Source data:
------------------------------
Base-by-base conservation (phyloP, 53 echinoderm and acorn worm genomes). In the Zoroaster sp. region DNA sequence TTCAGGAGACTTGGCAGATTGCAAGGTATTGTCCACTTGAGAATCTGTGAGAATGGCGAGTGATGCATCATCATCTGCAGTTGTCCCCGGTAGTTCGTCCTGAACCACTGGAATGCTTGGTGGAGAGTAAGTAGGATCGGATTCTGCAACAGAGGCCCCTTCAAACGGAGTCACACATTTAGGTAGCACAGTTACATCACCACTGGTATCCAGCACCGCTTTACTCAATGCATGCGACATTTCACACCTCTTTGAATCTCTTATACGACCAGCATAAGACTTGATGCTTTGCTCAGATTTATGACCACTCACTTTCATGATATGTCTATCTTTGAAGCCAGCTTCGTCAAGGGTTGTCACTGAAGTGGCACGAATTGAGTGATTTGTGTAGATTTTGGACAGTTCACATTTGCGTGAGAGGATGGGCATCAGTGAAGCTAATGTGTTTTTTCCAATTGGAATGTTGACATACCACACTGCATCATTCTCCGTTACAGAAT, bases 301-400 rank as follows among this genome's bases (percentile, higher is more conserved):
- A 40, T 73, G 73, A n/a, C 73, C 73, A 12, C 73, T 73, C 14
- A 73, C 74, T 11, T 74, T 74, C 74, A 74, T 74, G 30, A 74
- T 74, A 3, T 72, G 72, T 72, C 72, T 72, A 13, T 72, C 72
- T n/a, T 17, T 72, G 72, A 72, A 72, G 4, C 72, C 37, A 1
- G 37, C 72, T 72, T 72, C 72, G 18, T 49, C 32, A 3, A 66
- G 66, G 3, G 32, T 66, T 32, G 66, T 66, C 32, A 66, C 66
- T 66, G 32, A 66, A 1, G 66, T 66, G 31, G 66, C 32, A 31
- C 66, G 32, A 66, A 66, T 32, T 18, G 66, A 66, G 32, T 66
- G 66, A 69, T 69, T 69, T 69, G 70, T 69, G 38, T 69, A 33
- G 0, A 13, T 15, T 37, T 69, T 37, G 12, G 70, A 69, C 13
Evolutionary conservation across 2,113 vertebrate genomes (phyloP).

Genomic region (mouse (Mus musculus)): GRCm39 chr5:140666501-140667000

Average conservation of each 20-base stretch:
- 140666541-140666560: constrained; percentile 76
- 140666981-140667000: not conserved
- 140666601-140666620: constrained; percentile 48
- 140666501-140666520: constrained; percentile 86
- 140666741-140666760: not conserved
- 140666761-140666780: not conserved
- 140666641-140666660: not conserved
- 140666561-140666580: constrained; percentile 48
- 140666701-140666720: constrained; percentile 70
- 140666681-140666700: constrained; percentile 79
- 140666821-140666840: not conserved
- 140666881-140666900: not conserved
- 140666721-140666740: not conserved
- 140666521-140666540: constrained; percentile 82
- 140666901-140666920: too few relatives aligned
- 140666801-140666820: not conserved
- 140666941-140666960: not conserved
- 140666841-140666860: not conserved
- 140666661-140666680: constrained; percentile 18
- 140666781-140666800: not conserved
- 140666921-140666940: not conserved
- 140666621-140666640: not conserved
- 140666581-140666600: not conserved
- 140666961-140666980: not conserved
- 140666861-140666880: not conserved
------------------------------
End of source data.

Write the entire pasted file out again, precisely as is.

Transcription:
Base-by-base conservation (phyloP, 53 echinoderm and acorn worm genomes). In the Zoroaster sp. region DNA sequence TTCAGGAGACTTGGCAGATTGCAAGGTATTGTCCACTTGAGAATCTGTGAGAATGGCGAGTGATGCATCATCATCTGCAGTTGTCCCCGGTAGTTCGTCCTGAACCACTGGAATGCTTGGTGGAGAGTAAGTAGGATCGGATTCTGCAACAGAGGCCCCTTCAAACGGAGTCACACATTTAGGTAGCACAGTTACATCACCACTGGTATCCAGCACCGCTTTACTCAATGCATGCGACATTTCACACCTCTTTGAATCTCTTATACGACCAGCATAAGACTTGATGCTTTGCTCAGATTTATGACCACTCACTTTCATGATATGTCTATCTTTGAAGCCAGCTTCGTCAAGGGTTGTCACTGAAGTGGCACGAATTGAGTGATTTGTGTAGATTTTGGACAGTTCACATTTGCGTGAGAGGATGGGCATCAGTGAAGCTAATGTGTTTTTTCCAATTGGAATGTTGACATACCACACTGCATCATTCTCCGTTACAGAAT, bases 301-400 rank as follows among this genome's bases (percentile, higher is more conserved):
- A 40, T 73, G 73, A n/a, C 73, C 73, A 12, C 73, T 73, C 14
- A 73, C 74, T 11, T 74, T 74, C 74, A 74, T 74, G 30, A 74
- T 74, A 3, T 72, G 72, T 72, C 72, T 72, A 13, T 72, C 72
- T n/a, T 17, T 72, G 72, A 72, A 72, G 4, C 72, C 37, A 1
- G 37, C 72, T 72, T 72, C 72, G 18, T 49, C 32, A 3, A 66
- G 66, G 3, G 32, T 66, T 32, G 66, T 66, C 32, A 66, C 66
- T 66, G 32, A 66, A 1, G 66, T 66, G 31, G 66, C 32, A 31
- C 66, G 32, A 66, A 66, T 32, T 18, G 66, A 66, G 32, T 66
- G 66, A 69, T 69, T 69, T 69, G 70, T 69, G 38, T 69, A 33
- G 0, A 13, T 15, T 37, T 69, T 37, G 12, G 70, A 69, C 13
Evolutionary conservation across 2,113 vertebrate genomes (phyloP).

Genomic region (mouse (Mus musculus)): GRCm39 chr5:140666501-140667000

Average conservation of each 20-base stretch:
- 140666541-140666560: constrained; percentile 76
- 140666981-140667000: not conserved
- 140666601-140666620: constrained; percentile 48
- 140666501-140666520: constrained; percentile 86
- 140666741-140666760: not conserved
- 140666761-140666780: not conserved
- 140666641-140666660: not conserved
- 140666561-140666580: constrained; percentile 48
- 140666701-140666720: constrained; percentile 70
- 140666681-140666700: constrained; percentile 79
- 140666821-140666840: not conserved
- 140666881-140666900: not conserved
- 140666721-140666740: not conserved
- 140666521-140666540: constrained; percentile 82
- 140666901-140666920: too few relatives aligned
- 140666801-140666820: not conserved
- 140666941-140666960: not conserved
- 140666841-140666860: not conserved
- 140666661-140666680: constrained; percentile 18
- 140666781-140666800: not conserved
- 140666921-140666940: not conserved
- 140666621-140666640: not conserved
- 140666581-140666600: not conserved
- 140666961-140666980: not conserved
- 140666861-140666880: not conserved